In eastern Arkansas, archaeologists identify one kind of Mississippian town known as the “St. Francis-type” town, found mostly in the St. Francis River basin. A typical St. Francis-type town is rectangular in plan, has houses arranged around a plaza, is elevated due to the buildup of living debris, and is surrounded by a ditch. The archaeological remains suggest that, during their heyday, St. Francis-type towns were bustling population centers encircled by protective stockades and moats that served the double purpose of defense and fish pond. Parkin Archeological State Park in Cross County is a St. Francis-type town.
One architectural element of some, but not all, Mississippian towns in Arkansas is the flat-topped earthen mound. Dozens of mounds dating to the Mississippian Period exist in Arkansas today. Most are in the Mississippi Valley, but some can be found as far away as the Ozarks. Flat-topped mounds served as platforms for large structures. The structure that stood atop Mound A at the Upper Nodena Site in Mississippi County, for example, measured almost seventy-five square meters, about twice as large as the typical Mississippian house. Many mound-top structures served as the residences of hereditary chiefs. The chronicles of the de Soto expedition state that Arkansas Mississippian chiefs made their homes on top of mounds. Other structures atop mounds may have served as religious temples. Platform mounds throughout Arkansas are similar in shape, usually truncated pyramids, but vary in height, ranging from less than one meter to thirteen meters tall.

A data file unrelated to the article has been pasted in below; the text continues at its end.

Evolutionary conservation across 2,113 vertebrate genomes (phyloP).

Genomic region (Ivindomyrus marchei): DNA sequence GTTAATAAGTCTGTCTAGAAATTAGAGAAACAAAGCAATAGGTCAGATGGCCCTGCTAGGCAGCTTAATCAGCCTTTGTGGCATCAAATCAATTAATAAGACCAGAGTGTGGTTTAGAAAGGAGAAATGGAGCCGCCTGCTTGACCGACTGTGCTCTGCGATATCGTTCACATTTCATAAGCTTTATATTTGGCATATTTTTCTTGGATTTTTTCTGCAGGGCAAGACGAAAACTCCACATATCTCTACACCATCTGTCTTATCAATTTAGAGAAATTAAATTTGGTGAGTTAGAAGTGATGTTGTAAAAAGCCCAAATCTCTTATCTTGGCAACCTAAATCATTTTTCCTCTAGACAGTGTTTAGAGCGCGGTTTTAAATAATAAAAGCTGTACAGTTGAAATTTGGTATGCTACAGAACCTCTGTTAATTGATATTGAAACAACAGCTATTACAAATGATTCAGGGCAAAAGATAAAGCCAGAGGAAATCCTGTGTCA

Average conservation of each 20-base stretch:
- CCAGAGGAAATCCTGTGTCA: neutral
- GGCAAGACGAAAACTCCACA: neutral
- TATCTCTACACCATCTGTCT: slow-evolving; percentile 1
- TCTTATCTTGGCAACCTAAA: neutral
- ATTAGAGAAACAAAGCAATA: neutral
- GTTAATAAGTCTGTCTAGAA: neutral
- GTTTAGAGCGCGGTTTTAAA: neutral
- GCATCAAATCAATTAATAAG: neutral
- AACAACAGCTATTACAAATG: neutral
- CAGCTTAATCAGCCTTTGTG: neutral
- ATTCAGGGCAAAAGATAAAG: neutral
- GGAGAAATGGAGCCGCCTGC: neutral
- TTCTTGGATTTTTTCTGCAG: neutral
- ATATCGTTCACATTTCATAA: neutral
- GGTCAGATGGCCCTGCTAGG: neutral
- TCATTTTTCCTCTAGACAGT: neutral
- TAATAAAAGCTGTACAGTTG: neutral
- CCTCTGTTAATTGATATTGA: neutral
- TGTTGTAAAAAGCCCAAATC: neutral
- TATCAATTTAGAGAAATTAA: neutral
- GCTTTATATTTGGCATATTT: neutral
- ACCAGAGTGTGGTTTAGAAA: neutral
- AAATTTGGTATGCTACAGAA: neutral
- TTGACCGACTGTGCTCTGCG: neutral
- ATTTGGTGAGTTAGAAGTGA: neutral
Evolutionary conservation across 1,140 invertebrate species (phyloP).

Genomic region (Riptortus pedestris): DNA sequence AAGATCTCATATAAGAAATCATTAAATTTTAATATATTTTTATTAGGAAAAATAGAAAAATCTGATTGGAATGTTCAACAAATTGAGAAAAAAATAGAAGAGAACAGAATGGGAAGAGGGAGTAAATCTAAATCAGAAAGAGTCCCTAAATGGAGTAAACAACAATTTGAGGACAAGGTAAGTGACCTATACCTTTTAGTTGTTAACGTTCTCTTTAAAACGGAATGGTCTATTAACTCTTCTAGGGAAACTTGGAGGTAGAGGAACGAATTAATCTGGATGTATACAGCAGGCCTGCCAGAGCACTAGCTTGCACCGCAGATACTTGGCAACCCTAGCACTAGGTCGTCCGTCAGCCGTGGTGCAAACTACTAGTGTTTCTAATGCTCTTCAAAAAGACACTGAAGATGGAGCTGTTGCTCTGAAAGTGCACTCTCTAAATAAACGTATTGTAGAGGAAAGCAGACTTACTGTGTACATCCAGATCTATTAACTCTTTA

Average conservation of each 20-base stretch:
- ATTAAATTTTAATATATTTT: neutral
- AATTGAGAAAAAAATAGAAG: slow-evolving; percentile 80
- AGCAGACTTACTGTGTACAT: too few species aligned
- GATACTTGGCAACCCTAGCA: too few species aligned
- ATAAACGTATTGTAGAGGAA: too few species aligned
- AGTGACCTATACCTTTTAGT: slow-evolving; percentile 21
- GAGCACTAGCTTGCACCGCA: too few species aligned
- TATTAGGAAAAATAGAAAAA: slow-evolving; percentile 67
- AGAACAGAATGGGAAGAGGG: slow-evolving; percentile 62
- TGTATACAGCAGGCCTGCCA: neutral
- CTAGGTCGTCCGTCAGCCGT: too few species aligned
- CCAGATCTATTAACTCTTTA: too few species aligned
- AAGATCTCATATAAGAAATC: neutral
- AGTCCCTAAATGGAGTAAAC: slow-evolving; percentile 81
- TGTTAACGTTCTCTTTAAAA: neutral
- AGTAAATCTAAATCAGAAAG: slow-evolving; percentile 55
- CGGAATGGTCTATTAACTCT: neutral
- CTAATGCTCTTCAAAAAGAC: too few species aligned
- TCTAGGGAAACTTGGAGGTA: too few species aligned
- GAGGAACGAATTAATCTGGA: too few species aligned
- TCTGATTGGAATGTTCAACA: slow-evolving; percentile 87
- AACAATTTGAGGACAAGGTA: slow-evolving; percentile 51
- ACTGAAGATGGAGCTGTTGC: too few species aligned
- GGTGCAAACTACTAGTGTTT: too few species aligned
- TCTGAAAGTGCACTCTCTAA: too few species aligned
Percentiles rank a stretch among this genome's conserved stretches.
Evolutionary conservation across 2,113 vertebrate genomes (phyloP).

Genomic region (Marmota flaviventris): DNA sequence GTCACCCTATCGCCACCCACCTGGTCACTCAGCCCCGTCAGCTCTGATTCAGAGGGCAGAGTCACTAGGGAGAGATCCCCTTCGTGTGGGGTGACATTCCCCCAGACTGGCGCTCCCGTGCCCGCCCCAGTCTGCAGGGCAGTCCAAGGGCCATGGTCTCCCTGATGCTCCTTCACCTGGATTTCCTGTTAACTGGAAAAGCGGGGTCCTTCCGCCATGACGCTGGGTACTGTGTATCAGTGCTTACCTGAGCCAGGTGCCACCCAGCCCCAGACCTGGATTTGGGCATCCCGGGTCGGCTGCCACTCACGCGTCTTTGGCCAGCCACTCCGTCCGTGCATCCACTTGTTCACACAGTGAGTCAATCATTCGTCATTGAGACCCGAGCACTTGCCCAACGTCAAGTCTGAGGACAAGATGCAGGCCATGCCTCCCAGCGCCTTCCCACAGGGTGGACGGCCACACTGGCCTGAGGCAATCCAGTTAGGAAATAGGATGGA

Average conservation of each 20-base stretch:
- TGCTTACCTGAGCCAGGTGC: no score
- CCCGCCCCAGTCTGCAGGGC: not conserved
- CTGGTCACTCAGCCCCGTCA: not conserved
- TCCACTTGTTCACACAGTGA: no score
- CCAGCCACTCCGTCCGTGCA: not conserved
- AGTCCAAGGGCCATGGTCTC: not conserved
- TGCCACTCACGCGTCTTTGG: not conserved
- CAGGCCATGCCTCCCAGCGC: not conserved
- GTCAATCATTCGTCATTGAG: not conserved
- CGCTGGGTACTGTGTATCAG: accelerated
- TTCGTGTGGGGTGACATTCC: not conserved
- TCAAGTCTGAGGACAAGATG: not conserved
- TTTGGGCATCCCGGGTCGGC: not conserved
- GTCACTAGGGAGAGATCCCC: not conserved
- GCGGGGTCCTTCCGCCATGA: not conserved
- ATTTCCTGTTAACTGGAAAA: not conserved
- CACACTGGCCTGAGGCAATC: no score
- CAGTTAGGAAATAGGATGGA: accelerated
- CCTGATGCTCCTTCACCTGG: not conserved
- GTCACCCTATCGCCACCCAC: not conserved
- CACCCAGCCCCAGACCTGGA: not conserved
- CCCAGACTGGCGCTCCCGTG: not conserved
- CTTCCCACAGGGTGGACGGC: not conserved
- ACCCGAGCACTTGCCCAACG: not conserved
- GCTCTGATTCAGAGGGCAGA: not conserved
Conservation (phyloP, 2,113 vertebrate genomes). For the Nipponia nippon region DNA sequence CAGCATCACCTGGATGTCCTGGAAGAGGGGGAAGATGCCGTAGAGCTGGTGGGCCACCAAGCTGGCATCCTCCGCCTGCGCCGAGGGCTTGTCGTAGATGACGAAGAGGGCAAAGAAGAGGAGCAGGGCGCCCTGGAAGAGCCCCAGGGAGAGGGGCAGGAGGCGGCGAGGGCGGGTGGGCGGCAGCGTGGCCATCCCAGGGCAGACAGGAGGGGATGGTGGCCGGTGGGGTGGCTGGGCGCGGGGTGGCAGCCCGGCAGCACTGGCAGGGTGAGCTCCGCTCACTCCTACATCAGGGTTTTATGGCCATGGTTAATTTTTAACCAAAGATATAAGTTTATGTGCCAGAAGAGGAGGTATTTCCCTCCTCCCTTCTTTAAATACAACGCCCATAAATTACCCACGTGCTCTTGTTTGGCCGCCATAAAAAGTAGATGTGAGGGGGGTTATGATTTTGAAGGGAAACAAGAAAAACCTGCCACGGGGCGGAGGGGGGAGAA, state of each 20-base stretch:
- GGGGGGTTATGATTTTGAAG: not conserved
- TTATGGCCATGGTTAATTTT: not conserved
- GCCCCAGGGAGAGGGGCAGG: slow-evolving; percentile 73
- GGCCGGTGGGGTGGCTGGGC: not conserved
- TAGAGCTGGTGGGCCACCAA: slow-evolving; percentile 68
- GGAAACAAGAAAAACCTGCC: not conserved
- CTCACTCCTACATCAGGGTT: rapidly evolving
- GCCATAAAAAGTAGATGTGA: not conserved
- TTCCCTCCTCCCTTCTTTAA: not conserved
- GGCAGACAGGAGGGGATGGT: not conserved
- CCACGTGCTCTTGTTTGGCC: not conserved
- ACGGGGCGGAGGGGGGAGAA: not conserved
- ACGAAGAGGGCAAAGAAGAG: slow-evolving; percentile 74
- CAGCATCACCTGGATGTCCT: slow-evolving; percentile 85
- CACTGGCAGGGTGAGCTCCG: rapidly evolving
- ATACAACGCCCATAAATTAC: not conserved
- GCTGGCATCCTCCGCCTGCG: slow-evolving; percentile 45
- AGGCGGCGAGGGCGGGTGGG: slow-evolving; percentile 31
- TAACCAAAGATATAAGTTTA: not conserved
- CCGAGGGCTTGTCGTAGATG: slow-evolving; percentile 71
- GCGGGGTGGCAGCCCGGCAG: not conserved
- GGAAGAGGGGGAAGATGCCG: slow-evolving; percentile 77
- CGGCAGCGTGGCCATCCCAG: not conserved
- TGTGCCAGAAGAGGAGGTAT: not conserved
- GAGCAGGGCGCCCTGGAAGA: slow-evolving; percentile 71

Most Mississippian Period populations in Arkansas lived in a type of society called a chiefdom. Chiefdoms are kin-based societies in which people are ranked according to the family they belong to. Some families have higher status than others. In chiefdoms, the ruler typically comes from a high-status family and has privileges beyond those of ordinary people. Chiefs share some similarities with kings but are not as powerful (they do not collect taxes, for example, or have standing armies). Archaeologists interpret Arkansas Mississippian societies as chiefdoms from descriptions by the de Soto chroniclers in the 1500s and from the archaeological remains of earlier Mississippian societies. A platform mound, for example, provides a prominent, elevated location for the chief’s house that is separated from ordinary houses. A platform mound, which requires more labor than that of one family to build, is a sign that a hereditary chief lived in that locale or very nearby.
The End of the Mississippian Period
The Mississippian culture was in full flower in Arkansas when the de Soto expedition traveled through eastern Arkansas in 1541. By the time the next Europeans arrived to write down their observations (Marquette and Jolietin 1673), the flourishing Mississippian towns were gone. A variety of explanations has been offered to account for this disappearance, including European diseases and severe, long-lasting drought in the 1500s. Both undoubtedly played roles.